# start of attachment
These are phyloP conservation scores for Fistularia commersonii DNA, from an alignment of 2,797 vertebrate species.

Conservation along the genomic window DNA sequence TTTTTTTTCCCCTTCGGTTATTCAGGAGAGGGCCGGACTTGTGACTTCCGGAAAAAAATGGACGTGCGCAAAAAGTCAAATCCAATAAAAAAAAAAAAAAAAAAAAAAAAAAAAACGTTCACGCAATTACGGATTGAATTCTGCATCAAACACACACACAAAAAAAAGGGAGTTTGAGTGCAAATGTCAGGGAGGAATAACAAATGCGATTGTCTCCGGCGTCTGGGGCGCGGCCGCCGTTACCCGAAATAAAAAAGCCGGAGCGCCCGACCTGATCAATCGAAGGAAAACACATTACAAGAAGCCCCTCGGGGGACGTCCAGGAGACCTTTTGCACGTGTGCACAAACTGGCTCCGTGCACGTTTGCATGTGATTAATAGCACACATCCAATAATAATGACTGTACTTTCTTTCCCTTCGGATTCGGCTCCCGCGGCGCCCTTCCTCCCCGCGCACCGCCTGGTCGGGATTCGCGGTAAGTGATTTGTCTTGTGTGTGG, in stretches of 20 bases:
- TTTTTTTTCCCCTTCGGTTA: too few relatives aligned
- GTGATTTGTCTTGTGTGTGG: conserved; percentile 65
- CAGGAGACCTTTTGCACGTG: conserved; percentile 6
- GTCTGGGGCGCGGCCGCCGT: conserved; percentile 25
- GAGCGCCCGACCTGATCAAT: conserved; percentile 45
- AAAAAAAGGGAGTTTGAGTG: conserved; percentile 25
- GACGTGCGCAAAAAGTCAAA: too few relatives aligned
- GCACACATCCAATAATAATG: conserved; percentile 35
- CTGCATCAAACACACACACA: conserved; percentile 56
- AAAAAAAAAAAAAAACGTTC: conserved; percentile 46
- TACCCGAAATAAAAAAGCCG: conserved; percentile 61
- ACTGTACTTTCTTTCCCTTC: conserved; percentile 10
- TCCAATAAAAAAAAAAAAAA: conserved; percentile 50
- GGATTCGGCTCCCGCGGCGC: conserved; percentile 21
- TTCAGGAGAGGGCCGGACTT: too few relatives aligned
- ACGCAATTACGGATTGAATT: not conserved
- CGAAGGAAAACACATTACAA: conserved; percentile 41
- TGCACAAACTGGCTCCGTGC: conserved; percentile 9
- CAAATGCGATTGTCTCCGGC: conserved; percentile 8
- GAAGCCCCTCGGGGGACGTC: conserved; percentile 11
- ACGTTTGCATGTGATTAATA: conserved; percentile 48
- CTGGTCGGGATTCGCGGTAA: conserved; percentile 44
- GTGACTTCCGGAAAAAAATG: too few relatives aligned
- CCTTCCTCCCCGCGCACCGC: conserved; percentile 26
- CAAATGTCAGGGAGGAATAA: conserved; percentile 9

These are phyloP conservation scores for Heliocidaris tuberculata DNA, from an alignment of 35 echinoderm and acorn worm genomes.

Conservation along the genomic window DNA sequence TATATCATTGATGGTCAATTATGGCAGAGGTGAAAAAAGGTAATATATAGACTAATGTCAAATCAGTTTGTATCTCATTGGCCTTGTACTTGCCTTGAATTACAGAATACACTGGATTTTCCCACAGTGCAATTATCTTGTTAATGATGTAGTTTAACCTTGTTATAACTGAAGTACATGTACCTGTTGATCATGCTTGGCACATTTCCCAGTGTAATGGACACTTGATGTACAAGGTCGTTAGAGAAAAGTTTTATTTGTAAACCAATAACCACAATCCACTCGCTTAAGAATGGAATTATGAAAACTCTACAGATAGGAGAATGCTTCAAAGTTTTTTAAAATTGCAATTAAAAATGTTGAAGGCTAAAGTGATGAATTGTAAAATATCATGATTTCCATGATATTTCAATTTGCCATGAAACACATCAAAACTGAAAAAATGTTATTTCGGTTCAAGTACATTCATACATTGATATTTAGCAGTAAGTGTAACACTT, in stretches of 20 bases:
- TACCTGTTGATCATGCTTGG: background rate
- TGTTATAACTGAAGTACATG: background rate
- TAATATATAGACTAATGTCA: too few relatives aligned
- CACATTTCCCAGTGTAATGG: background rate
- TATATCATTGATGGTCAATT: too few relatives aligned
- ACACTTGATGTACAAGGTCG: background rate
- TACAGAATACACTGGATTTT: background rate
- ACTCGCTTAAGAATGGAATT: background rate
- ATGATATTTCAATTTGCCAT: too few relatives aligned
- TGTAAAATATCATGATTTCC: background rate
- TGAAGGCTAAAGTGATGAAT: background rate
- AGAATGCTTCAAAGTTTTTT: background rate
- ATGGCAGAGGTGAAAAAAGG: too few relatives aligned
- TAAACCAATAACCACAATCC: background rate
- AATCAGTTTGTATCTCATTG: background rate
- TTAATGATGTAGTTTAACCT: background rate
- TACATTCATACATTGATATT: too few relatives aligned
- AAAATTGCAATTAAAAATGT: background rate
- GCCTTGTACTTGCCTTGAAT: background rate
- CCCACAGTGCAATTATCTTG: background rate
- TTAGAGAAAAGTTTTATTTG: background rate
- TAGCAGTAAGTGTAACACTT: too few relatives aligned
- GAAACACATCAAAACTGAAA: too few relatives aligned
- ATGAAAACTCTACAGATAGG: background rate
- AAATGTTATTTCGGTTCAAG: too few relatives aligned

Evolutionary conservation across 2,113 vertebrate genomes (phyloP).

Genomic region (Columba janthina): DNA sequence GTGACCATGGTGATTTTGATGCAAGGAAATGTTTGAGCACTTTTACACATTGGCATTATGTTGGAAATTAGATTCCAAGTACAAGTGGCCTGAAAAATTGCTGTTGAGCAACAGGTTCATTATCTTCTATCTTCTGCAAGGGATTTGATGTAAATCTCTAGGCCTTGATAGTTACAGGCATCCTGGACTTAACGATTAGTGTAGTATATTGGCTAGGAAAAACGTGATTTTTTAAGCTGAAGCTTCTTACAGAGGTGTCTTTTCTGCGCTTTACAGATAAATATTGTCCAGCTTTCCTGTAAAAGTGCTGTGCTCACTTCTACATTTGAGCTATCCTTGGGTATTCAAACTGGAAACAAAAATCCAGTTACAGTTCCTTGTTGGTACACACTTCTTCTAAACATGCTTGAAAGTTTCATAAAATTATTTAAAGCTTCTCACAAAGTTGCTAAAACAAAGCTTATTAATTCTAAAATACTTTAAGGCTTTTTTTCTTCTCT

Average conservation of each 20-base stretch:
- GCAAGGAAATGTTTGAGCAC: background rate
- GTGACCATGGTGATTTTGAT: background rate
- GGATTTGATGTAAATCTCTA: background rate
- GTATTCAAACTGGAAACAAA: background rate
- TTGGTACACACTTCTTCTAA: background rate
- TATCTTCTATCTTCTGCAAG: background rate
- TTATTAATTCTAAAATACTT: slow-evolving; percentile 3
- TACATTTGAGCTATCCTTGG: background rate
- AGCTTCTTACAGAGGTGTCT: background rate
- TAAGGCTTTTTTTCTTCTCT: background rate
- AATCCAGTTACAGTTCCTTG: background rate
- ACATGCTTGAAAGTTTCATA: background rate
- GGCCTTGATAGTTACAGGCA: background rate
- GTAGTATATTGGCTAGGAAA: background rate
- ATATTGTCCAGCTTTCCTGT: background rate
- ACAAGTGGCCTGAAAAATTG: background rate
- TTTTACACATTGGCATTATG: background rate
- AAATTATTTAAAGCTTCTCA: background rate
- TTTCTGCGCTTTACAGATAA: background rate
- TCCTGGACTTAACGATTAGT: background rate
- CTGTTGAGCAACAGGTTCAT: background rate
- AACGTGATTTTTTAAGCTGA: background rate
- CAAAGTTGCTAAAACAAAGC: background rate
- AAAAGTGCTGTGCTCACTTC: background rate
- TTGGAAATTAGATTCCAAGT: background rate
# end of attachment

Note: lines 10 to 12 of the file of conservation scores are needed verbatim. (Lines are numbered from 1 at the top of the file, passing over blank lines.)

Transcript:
- GCACACATCCAATAATAATG: conserved; percentile 35
- CTGCATCAAACACACACACA: conserved; percentile 56
- AAAAAAAAAAAAAAACGTTC: conserved; percentile 46